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I wanted to share with you two interesting political stories from my home state of Virginia that demonstrate the power of the vote.

In 2012, the Republicans in the General Assembly successfully passed a bill requiring abortion clinics to be treated as hospitals and instructed the state’s Board of Health to implement regulations on the clinics immediately. The Board initially declined to comply but later passed the regulations under pressure from then-Attorney General Ken Cuccinelli. Many clinics started making plans to close their business because they could not afford to comply with the regulations.

Then, last November, we elected a Democratic, pro-choice Governor named Terry McAuliffe. He quickly appointed five new members to the Board of Health and asked them to “review” the clinic rules. In response, Virginia’s new Commissioner of Health, Doctor Marissa Levine, announced just last week that the clinic regulations should be “amended.” That process could actually take a few years according to reports. So, because of one election, the clinics in Virginia can now breathe a little easier these days.

Meanwhile, in the northern part of the state, a woman named Barbara Comstock is the Republican nominee for an open Congressional seat. She is trying to portray herself as a moderate who will “work across the aisle” to save the Republic, cure Ebola, turn the economy around, blah, blah.

Her opponent, Democrat John Faust, has produced a campaign commercial pointing out how Comstock, who was once in the Virginia state legislature, supported a bill requiring women to get transvaginal ultrasounds before obtaining an abortion. The bill was eventually pulled after an embarrassing national outcry.

In response to this ad, Comstock said that “I’m not running for the Supreme Court” and argued that legislation overturning Roe v Wade would “not come up in Congress.”

Horse poop.

The fact is that in every Congress bills are introduced that would either overturn Roe v Wade, thus leaving the issue to the states, or declare the fetus a “person” which would outlaw abortion immediately. And it will be interesting to see if Ms Comstock co-sponsors any of those bills should she win this race. No doubt the anti-abortion lobbyists will be pressuring her from day one to do so.

Right now, however, the bills in the House of Representatives are not going anywhere because those bills would die in the U.S. Senate, which is controlled by the Democrats. So, the House leaders see no reason to make their members vote on this contentious issue since it would not be considered by the Senate. Why make your members walk the plank on that one?

But what Ms Comstock is not saying is that there is a good chance the U.S. Senate could be taken over by the Republican Party in November – and that would change everything. If that happened, nut ball Senators like Ted Cruz would be chomping at the bit to introduce and get considered legislation that would “save the babies.” He would love to take the floor of the Senate and further enhance his right wing credentials by leading the charge on a constitutional amendment banning abortion. And remember that President Obama cannot veto a constitutional amendment.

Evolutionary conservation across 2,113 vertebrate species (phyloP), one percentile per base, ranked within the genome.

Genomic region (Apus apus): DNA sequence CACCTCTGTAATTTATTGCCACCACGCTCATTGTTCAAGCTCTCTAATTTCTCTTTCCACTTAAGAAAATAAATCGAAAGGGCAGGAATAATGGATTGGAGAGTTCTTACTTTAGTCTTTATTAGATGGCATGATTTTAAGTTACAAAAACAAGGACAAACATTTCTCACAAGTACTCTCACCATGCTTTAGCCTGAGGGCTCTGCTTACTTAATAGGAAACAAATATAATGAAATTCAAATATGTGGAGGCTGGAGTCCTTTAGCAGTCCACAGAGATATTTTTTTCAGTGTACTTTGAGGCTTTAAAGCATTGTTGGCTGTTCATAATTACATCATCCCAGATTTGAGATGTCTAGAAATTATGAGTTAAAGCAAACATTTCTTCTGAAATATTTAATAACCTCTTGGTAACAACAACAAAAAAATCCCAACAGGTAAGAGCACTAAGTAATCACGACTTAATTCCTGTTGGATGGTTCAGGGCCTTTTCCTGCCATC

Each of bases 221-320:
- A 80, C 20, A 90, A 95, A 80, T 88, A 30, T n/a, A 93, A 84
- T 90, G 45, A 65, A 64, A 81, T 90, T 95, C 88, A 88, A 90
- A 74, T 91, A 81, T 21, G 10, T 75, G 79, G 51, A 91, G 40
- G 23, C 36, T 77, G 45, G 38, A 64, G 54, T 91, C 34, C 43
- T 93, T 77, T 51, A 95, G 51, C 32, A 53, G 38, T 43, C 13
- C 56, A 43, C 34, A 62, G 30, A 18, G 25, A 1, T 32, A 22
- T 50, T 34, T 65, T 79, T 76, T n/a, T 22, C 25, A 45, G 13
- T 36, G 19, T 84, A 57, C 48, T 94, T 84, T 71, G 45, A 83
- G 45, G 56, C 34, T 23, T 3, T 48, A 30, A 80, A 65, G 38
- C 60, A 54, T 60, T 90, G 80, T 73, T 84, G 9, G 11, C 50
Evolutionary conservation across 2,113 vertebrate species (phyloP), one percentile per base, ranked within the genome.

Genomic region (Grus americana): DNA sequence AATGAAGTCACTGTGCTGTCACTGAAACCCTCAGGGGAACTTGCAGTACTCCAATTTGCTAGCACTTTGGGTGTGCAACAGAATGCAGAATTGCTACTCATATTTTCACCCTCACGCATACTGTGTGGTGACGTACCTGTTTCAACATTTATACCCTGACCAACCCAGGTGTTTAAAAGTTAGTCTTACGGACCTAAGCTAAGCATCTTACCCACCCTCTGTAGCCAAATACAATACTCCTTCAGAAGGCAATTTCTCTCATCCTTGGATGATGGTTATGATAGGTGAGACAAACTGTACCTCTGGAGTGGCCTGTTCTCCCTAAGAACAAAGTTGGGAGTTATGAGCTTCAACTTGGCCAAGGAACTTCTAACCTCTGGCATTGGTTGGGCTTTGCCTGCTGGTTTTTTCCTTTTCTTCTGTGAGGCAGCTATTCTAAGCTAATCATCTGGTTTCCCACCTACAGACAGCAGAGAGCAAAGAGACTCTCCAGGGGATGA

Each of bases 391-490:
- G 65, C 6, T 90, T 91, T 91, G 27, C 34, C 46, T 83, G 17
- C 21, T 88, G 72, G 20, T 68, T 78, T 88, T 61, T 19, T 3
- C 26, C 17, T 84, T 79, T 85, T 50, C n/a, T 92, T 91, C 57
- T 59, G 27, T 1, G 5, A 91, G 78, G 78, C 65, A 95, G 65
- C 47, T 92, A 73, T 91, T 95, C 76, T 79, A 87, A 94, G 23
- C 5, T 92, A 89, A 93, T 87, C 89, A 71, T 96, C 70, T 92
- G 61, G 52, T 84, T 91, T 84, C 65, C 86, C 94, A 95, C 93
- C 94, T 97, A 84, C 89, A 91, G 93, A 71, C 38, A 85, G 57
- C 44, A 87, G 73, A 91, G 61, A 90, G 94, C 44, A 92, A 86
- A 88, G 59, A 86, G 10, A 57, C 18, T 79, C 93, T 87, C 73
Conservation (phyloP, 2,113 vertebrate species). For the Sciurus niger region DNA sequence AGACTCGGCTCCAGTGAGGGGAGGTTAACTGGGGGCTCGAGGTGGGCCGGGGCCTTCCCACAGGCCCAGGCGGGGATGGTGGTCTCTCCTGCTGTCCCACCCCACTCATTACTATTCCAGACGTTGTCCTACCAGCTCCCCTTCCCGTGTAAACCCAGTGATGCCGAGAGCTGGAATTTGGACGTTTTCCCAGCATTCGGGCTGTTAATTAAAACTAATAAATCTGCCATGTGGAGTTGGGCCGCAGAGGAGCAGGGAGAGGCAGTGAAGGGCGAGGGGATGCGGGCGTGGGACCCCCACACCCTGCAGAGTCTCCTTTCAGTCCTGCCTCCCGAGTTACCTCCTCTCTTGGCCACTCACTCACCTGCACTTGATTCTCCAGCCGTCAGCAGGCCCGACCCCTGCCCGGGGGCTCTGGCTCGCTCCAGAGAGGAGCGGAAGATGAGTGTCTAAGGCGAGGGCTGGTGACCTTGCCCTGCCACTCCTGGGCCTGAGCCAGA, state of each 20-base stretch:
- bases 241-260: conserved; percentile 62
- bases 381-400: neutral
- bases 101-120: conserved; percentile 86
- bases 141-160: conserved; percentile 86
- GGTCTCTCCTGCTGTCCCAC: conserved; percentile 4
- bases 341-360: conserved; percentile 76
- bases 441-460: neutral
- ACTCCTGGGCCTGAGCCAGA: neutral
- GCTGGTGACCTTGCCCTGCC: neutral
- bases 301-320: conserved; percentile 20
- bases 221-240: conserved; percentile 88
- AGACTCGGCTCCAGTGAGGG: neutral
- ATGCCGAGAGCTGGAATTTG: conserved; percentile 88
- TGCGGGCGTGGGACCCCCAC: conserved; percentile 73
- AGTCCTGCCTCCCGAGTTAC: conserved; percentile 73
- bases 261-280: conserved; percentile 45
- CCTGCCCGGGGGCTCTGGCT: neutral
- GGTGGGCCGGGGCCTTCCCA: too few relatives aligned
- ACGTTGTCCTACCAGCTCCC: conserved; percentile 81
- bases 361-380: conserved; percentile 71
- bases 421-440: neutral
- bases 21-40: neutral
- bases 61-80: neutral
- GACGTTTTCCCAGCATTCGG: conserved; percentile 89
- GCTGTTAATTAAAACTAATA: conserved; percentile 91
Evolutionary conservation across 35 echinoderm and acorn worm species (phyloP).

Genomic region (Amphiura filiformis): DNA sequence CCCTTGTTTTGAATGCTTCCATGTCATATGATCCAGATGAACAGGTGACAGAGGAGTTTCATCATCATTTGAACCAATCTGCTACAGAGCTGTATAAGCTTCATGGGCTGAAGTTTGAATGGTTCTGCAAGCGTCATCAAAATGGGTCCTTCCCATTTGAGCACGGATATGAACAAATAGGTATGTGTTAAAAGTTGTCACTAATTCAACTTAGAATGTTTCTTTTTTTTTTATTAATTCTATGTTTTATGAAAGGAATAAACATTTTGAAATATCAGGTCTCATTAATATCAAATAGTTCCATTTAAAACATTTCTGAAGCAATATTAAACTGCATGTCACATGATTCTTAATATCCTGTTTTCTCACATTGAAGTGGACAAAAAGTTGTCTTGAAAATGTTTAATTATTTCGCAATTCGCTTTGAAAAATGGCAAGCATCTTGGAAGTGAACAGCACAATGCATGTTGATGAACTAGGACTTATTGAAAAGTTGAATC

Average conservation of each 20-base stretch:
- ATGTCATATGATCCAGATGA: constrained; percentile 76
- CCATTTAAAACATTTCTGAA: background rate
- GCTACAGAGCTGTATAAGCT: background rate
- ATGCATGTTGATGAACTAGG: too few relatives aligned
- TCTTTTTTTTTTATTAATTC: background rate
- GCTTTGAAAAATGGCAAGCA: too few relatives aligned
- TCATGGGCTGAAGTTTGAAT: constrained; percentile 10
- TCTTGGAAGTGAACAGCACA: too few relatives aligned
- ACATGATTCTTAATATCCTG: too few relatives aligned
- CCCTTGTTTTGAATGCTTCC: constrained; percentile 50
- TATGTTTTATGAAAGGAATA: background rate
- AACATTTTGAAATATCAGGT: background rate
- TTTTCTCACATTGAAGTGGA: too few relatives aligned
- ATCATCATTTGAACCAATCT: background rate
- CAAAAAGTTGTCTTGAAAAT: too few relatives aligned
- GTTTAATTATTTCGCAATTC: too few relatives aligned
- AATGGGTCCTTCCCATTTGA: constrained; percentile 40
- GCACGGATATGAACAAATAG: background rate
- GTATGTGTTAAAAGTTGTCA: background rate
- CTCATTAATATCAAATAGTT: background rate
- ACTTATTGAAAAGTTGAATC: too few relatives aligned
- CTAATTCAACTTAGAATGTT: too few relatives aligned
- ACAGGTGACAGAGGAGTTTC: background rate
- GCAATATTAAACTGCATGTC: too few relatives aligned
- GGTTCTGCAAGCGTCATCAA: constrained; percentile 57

So, Ms Comstock should stop dodging this issue. She needs to be straight with the voters. If she wins her race (a good possibility) and the Senate falls into the hands of the Republicans, she just might be voting on legislation that is tantamount to her being on the Supreme Court anyway.

texasBy now, any person who reads this blog is aware that the State of Texas has ruled that their very unnecessary anti-abortion law, designed to make it impossible for current abortion providers to comply, can be immediately enforced.  The Facebook page of Abortion.com just posted the link to an essay by Damon Linker in The Week (10-3-14) that raises critical questions that all pro-choice voters must hold their anti-choice elected officials accountable to answering:

If you believe abortion is murder, what specific punishment should be meted out against women who seek abortions, those who assist in the procurement and practice of abortion, and those who provide abortions?

In your view, Ms./Mr. Elected Official, since you think abortion is murder, will you be sponsoring legislation asking for the death penalty if your state has laws restricting abortion?

Damon Linker wrote: “If abortion really is murder, then everyone involved deserves to be punished, and punished severely…If, on the other hand, such punishment sounds wildly, almost absurdly disproportionate, then maybe it’s a sign that abortion really isn’t murder after all.” His point is excellent and one that has been raised here as well as the Abortion.com Facebook page. Politicians have never really been forced to reveal the actual penalties they believe should be imposed on those who participate in an abortion, should it become illegal or severely restricted and prompt women to resort to whatever is feasible and providers to resort to underground practices. At the moment, it is arguable that Texas ought to start expanding their correctional facilities. We know that women have already been obtaining drugs from Mexico and international mail for medical abortions or to cause a miscarriage. Yep, Texas better get their death row lodging in good order, not to mention make sure that all lethal injection protocol training is thorough and an ample inventory of execution drugs.Lethal injection

This ruling will undoubtedly energize the most whacko, zealous of the anti-abortion groups to pattern the Texas laws into initiatives in other states. Therefore, it is sensible and important for pro-choice voters to get their pols to answer the questions raised here.

The organizations that have fervently advocated reproductive rights over the years, specifically Planned Parenthood, NARAL, and National Organization for Women, opposed grassroots efforts to propose legislation to support reproductive justice in states like Arkansas in 1989. Their reasoning was that it was somehow better to work with legislatures to oppose restrictive laws, which, at the time, were focused primarily on parental notification or consent. Creating law is easier than trying to undo law. I sure hope those organizations – that raised a lot of money on the issue – kept the contact information on the many that supported the pro-choice legislation efforts. They will need it now for more than donations.

The one silver lining in this outrageous ruling in Texas is that it may well motivate voters to show up in the upcoming mid-term elections. Texas indeed does things big – that does not mean any other state is interested in Texas sharing any of their “big.” There is not one excuse for a pro-choice person to not vote this November.

Sunday’s New York Times ran an interesting story about Wendy Davis, the Democratic State Senator from Texas who is running for Governor in November. Yeah, I laughed also when I read about a Democratic trying to get that seat.

Many of you might recall that Ms. Davis gained national attention last summer when for more than eleven hours she conducted a filibuster against proposed legislation that would have resulted in the closure of most of Texas’s abortion clinics. Ultimately, she did not succeed and the legislation became law. It is now being reviewed by the courts but some damage has already been done because several clinics have already closed.